LISTEN: Pensacola Symphony Orchestra Opening Night
The Pensacola Symphony will open its 92nd season this Saturday in the Saenger Theatre in downtown Pensacola. The concert, which starts at 7:30, will feature Cuban pianist Santiago Rodriguez in a program of works by Strauss, Ravel, Saint-Saens, and Berlioz. Music Director Peter Rubardt and UWF Distinguished Professor Dr. Hedi Salanki stopped by the WUWF studios to share some thoughts on the upcoming performance.
Hedi Salanki: If anyone ever wonders how a conducter starts the twenty first season, I have a hint: with horn calls!
Peter Rubardt: Horn calls are a great way to start anything, aren't they? That, of course, is from Richard Strauss, his opera Der Rosenkavalier, the famous opening and Strauss could write for horns like no one else and what a great way to start a concert. Der Rosenkavalier is such a joyful, funny, laugh-out-loud opera with so much depth in it as well.
HS: I am always wondering how do you put together a program and what connects the composers together so well?
PR: Well there's an interesting connection between the Strauss piece we just listened to and the piece by Maurice Ravel that we'll be closing the concert with, La Valse. They both draw on the waltz form, that simple oom-cha-cha, oom-cha-cha, oom-cha-cha, that seems so natural and yet those composers find ways to get the nooks and crannies of the waltz like you've never heard before.In La Valse some of the orchestration tricks that Ravel pulls off are just out of this world.
HS: Ravel lived in Vienna at the time he composed La Valse. Saint-Saens lived in Egypt when he composed the fifth concerto. I must admit I did not know this piece until you put it on the program because it's a phenomenally good piece.
PR: It's incredible, isn't it just incredible? So Camille Sain-Saens was a virtuoso piano in his own right, he wrote five concertos and I had never done the piece before either but I'm so excited. It's an unbelievable showcase for the pianist and boy do we ever have a pianist. Someone you introduced me to, the Cuban pianist, Santiago Rodriguez.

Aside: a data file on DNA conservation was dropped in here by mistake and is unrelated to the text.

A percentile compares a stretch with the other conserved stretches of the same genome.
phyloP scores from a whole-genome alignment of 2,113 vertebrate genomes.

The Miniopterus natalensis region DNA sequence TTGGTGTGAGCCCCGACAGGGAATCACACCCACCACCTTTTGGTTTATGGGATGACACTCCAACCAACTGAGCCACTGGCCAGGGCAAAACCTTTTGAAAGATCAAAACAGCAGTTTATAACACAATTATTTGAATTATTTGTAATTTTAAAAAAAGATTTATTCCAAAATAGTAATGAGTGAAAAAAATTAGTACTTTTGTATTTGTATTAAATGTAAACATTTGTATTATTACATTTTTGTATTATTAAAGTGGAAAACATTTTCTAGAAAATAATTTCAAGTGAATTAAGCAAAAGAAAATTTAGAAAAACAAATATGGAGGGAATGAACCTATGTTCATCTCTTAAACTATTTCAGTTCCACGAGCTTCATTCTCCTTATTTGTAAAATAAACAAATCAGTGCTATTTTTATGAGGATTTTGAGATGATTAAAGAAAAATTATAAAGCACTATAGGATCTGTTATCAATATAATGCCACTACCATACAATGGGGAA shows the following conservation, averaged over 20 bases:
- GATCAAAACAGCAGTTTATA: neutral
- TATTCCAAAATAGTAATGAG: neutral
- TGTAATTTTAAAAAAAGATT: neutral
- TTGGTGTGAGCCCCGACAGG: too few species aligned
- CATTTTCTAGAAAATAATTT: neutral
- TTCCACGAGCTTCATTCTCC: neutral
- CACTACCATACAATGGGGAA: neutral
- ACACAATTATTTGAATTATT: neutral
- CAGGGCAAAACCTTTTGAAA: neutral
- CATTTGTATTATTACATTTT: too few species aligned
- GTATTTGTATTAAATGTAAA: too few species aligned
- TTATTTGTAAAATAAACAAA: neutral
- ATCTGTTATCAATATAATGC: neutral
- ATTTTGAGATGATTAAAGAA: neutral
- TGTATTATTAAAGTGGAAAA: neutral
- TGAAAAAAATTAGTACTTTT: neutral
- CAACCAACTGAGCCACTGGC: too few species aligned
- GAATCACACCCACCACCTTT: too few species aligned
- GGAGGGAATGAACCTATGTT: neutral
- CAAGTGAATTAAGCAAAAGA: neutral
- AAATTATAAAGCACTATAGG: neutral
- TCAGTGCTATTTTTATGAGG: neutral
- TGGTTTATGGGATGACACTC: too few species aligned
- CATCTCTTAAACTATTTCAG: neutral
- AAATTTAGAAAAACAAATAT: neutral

HS: Yes, I heard him a couple of years ago, I was blown away not only by the amazing technicality but the musicality also and his whole human soul comes through his playing and I'm so excited to have him not only at the symphony but also at the university on the following Monday at the Music Hall Artist's series.
PR: That's right, in the Music Hall on October 9. We're very excited to have him here.
HS: I'm sure the musicians are happy to be back and play again and I'm also sure they look at the scores and say, 'okay- who gets the biggest role on the opening night?'
PR: Well they all get a big role on this opening night! And it is so much fun to get together again for the first time, there's something special about Pensacola, they love to come back. We're excited for opening night.
That was Pensacola Symphony Music Director Peter Rubardt and Professor Hedi Salanki talking about the concert this Saturday at the Saenger Theatre. More information is available at the symphony, 435-2533, or online at pensacolasymphony.com.